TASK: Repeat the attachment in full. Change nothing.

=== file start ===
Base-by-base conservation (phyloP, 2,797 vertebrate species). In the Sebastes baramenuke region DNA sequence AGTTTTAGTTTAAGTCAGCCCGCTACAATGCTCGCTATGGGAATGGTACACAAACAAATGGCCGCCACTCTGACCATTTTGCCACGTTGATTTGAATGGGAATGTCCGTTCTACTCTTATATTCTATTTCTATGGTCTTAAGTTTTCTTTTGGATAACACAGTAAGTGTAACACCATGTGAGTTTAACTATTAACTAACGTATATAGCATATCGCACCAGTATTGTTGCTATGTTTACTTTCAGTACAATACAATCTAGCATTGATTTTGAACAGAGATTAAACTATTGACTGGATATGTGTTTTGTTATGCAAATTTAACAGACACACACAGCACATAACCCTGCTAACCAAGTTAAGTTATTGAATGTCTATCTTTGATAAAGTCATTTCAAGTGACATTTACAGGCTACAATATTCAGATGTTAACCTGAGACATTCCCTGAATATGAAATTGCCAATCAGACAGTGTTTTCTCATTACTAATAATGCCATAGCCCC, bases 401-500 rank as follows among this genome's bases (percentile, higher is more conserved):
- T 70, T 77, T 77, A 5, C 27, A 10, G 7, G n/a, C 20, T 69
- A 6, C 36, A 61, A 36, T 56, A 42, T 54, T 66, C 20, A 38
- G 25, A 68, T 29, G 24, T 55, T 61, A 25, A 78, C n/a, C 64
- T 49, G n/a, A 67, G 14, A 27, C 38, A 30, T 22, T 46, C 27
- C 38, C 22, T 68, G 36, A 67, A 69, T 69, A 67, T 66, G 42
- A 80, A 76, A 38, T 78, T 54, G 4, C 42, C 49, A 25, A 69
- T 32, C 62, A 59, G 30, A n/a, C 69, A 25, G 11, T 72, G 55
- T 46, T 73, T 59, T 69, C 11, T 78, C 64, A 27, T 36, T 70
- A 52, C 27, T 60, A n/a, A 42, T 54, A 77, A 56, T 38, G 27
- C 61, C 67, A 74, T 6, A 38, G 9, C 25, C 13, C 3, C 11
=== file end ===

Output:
Base-by-base conservation (phyloP, 2,797 vertebrate species). In the Sebastes baramenuke region DNA sequence AGTTTTAGTTTAAGTCAGCCCGCTACAATGCTCGCTATGGGAATGGTACACAAACAAATGGCCGCCACTCTGACCATTTTGCCACGTTGATTTGAATGGGAATGTCCGTTCTACTCTTATATTCTATTTCTATGGTCTTAAGTTTTCTTTTGGATAACACAGTAAGTGTAACACCATGTGAGTTTAACTATTAACTAACGTATATAGCATATCGCACCAGTATTGTTGCTATGTTTACTTTCAGTACAATACAATCTAGCATTGATTTTGAACAGAGATTAAACTATTGACTGGATATGTGTTTTGTTATGCAAATTTAACAGACACACACAGCACATAACCCTGCTAACCAAGTTAAGTTATTGAATGTCTATCTTTGATAAAGTCATTTCAAGTGACATTTACAGGCTACAATATTCAGATGTTAACCTGAGACATTCCCTGAATATGAAATTGCCAATCAGACAGTGTTTTCTCATTACTAATAATGCCATAGCCCC, bases 401-500 rank as follows among this genome's bases (percentile, higher is more conserved):
- T 70, T 77, T 77, A 5, C 27, A 10, G 7, G n/a, C 20, T 69
- A 6, C 36, A 61, A 36, T 56, A 42, T 54, T 66, C 20, A 38
- G 25, A 68, T 29, G 24, T 55, T 61, A 25, A 78, C n/a, C 64
- T 49, G n/a, A 67, G 14, A 27, C 38, A 30, T 22, T 46, C 27
- C 38, C 22, T 68, G 36, A 67, A 69, T 69, A 67, T 66, G 42
- A 80, A 76, A 38, T 78, T 54, G 4, C 42, C 49, A 25, A 69
- T 32, C 62, A 59, G 30, A n/a, C 69, A 25, G 11, T 72, G 55
- T 46, T 73, T 59, T 69, C 11, T 78, C 64, A 27, T 36, T 70
- A 52, C 27, T 60, A n/a, A 42, T 54, A 77, A 56, T 38, G 27
- C 61, C 67, A 74, T 6, A 38, G 9, C 25, C 13, C 3, C 11